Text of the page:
From some­thing old to a fund that is very new: StoneCas­tle’s Cannabis Growth Fund launched just last month, so very lit­tle per­for­mance data ex­ists at this junc­ture. But, for in­di­vid­u­als who want to in­vest in cannabis stocks but don’t know what to buy, this is a good op­tion. Fund man­ager Bruce Camp­bell is one of the first an­a­lysts to fol­low this bur­geon­ing in­dus­try, which has cap­tured the at­ten­tion of in­vestors around the globe. Cannabis stocks have pro­vided in­sanely high re­turns for some in­vestors. Mil­lion­aires have been made in the span of a few months. That said, the seg­ment has also crushed the cap­i­tal of in­vestors who have en­tered the space at the wrong time. Look­ing for­ward, Camp­bell be­lieves the cannabis in­dus­try will “be one of the fastest-grow­ing sec­tors in the next decade.” Yet, it will re­main volatile, cre­at­ing both op­por­tu­nity and stomach-churn­ing drops in value. That’s where this fund aims to help. “We think it’s im­por­tant that you man­age around it (volatil­ity),” he says. “When the sec­tor is in its up­trend, you want to be fully in­vested, and when the sec­tor is in its down­trend, you want to be less in­vested so you have cash when the tide turns to buy at lower prices and cap­ture the up­side.” The fee is about one per cent for do-it-your­self in­vestors buy­ing from a dis­count bro­ker­age, and two per cent through an ad­vi­sor. (No MER ex­ists be­cause the fund is less than a year old.) Ad­di­tion­ally, StoneCas­tle charges an ex­tra, hedge­fund-like per­for­mance fee that is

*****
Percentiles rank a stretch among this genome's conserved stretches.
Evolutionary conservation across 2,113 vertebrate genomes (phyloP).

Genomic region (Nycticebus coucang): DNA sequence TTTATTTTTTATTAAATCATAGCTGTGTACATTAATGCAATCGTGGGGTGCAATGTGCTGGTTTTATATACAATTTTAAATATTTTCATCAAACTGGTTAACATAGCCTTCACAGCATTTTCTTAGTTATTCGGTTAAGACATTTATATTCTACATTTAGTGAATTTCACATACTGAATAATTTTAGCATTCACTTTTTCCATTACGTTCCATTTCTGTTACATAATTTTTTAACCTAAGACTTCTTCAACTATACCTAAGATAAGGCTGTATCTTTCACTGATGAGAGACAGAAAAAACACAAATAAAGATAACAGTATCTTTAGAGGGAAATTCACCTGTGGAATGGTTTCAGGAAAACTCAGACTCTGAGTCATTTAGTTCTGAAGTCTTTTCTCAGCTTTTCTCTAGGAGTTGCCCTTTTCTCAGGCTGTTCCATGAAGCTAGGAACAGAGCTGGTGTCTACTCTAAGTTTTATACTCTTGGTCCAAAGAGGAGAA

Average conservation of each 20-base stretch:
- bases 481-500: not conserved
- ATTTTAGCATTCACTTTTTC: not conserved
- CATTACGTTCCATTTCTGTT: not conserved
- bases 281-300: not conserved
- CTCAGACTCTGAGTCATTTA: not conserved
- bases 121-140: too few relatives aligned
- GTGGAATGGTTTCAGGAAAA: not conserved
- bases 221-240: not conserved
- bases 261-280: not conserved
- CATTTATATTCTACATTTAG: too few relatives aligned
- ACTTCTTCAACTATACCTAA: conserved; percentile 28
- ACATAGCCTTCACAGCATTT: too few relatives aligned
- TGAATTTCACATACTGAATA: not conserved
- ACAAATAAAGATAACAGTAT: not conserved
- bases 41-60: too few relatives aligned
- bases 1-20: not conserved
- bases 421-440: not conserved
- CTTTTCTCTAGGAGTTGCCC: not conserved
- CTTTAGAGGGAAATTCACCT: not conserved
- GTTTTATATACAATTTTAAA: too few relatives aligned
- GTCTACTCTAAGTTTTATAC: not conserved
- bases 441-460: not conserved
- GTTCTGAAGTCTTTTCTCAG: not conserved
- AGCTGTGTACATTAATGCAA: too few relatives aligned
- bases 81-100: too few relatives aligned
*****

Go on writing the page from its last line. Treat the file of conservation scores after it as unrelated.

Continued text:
20 per cent of the fund’s re­turn that ex­ceeds the re­turn of its bench­mark, the North Amer­i­can Mar­i­juana In­dex.

BMO Fos­sil Fuel Free Fund